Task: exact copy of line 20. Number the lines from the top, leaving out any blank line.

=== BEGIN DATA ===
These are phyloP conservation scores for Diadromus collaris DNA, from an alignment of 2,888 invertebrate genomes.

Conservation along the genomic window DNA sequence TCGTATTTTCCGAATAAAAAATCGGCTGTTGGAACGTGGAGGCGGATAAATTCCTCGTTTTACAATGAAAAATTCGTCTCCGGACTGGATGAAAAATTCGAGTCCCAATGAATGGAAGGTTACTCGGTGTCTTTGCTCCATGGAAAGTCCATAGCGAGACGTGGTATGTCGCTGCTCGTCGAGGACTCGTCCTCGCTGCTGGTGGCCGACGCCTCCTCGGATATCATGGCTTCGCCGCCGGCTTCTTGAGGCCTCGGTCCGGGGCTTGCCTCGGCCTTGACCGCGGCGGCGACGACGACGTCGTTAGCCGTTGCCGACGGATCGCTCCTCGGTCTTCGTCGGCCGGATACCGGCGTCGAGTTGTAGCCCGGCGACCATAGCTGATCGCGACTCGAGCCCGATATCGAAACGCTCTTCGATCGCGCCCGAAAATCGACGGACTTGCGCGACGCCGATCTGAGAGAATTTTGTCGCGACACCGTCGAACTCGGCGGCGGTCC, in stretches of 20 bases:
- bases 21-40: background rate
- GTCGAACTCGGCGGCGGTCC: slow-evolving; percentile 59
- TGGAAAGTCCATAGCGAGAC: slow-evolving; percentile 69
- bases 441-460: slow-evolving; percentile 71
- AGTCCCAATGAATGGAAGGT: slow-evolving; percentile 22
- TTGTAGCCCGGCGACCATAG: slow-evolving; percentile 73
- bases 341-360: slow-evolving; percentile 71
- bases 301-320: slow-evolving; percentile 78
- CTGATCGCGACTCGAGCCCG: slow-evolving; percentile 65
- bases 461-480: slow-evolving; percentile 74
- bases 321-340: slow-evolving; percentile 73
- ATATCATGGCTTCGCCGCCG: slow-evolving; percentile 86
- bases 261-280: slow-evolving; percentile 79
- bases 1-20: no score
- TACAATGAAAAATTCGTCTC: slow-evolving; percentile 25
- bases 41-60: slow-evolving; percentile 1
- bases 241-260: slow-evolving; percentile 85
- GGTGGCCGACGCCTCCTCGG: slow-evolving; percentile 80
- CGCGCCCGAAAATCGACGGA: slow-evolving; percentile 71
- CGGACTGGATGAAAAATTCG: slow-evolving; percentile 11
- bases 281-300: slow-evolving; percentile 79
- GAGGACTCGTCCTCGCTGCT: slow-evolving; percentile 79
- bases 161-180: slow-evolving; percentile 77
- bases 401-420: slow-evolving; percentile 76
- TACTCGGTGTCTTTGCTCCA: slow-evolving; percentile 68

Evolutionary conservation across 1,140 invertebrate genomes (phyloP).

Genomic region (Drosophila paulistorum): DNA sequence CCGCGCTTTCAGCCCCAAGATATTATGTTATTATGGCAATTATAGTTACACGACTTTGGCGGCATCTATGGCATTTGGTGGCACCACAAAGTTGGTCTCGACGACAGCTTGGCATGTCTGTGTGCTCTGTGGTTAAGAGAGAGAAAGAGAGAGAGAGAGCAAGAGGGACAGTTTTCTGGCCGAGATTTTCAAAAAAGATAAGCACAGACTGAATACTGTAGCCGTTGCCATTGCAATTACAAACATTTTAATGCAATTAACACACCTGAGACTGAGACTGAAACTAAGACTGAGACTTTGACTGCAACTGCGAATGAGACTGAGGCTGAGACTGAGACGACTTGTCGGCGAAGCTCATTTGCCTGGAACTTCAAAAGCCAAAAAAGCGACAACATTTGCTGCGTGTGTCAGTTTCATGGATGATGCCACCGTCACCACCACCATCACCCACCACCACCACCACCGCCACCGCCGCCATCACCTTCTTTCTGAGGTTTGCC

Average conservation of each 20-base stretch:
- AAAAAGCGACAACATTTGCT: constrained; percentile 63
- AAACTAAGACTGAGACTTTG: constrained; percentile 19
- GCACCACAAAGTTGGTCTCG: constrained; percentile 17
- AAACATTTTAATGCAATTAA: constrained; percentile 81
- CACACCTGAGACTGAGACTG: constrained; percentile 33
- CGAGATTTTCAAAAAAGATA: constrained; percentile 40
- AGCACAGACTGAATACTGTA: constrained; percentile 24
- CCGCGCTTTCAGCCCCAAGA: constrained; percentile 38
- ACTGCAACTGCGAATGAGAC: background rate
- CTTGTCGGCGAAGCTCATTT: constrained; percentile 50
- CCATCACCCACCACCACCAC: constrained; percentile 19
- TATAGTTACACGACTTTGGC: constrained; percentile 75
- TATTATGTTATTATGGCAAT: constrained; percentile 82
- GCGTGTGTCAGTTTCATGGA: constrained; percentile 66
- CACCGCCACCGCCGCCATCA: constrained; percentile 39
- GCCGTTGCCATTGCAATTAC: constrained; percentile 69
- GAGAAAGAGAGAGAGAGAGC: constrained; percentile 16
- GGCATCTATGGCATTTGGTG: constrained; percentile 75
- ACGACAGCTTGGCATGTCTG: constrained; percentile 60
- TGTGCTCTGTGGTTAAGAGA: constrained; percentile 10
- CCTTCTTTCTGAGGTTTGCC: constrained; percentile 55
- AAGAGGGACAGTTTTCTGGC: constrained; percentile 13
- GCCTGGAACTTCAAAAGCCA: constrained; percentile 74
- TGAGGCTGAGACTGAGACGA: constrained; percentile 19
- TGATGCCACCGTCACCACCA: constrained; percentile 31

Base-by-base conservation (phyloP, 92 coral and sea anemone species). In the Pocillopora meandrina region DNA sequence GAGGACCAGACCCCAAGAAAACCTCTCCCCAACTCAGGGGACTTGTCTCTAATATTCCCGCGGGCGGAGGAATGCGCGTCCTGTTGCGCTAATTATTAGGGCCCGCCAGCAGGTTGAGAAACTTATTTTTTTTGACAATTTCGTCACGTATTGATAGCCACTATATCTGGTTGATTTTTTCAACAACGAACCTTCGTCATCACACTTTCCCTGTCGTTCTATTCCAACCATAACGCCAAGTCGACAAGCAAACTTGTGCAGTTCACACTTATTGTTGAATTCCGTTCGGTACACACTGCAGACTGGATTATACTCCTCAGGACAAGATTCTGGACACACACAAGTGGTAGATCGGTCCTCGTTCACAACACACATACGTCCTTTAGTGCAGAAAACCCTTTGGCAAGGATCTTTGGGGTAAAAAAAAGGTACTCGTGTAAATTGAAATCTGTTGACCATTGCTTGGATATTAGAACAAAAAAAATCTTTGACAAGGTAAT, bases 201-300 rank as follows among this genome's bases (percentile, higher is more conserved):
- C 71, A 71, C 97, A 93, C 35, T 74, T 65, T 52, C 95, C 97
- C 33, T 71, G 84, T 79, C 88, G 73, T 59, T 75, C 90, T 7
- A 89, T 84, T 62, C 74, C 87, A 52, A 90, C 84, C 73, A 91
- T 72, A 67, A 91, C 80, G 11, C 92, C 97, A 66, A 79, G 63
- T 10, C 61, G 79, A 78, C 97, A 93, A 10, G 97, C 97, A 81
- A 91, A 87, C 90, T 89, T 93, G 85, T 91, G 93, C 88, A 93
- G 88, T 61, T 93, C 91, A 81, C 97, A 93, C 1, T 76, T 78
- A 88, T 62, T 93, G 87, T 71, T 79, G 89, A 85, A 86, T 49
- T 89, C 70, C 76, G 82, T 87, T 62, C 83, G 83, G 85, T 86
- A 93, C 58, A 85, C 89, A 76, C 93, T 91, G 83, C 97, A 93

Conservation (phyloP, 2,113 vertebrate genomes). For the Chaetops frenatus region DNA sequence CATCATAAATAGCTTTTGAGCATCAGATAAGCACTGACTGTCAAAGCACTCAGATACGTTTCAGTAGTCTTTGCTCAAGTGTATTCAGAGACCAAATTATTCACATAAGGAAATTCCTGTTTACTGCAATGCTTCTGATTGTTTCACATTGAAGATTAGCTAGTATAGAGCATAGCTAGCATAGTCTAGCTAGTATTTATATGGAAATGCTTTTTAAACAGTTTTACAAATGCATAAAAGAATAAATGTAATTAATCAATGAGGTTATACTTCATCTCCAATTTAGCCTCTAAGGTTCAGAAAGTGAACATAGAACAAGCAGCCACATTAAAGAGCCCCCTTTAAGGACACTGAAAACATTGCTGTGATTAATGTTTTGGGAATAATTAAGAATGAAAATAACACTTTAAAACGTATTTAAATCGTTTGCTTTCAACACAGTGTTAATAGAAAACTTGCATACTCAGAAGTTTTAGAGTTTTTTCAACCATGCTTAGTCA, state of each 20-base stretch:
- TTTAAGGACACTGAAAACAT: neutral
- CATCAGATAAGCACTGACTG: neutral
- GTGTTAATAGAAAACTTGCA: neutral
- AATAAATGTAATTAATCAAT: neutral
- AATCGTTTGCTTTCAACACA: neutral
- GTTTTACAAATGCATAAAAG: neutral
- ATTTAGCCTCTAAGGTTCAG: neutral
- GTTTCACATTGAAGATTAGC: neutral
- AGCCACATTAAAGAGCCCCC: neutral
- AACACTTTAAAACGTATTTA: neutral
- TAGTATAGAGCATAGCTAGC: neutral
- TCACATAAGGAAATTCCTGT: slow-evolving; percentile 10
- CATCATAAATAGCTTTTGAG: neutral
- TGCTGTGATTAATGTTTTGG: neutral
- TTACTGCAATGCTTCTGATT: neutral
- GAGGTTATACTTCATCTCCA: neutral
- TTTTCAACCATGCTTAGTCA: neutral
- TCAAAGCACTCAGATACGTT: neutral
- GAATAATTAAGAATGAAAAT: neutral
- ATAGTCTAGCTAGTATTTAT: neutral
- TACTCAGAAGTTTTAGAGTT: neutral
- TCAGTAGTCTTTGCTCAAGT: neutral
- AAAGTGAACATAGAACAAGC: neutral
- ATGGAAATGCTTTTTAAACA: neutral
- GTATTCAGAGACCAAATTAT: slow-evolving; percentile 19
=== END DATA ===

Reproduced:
- GGTGGCCGACGCCTCCTCGG: slow-evolving; percentile 80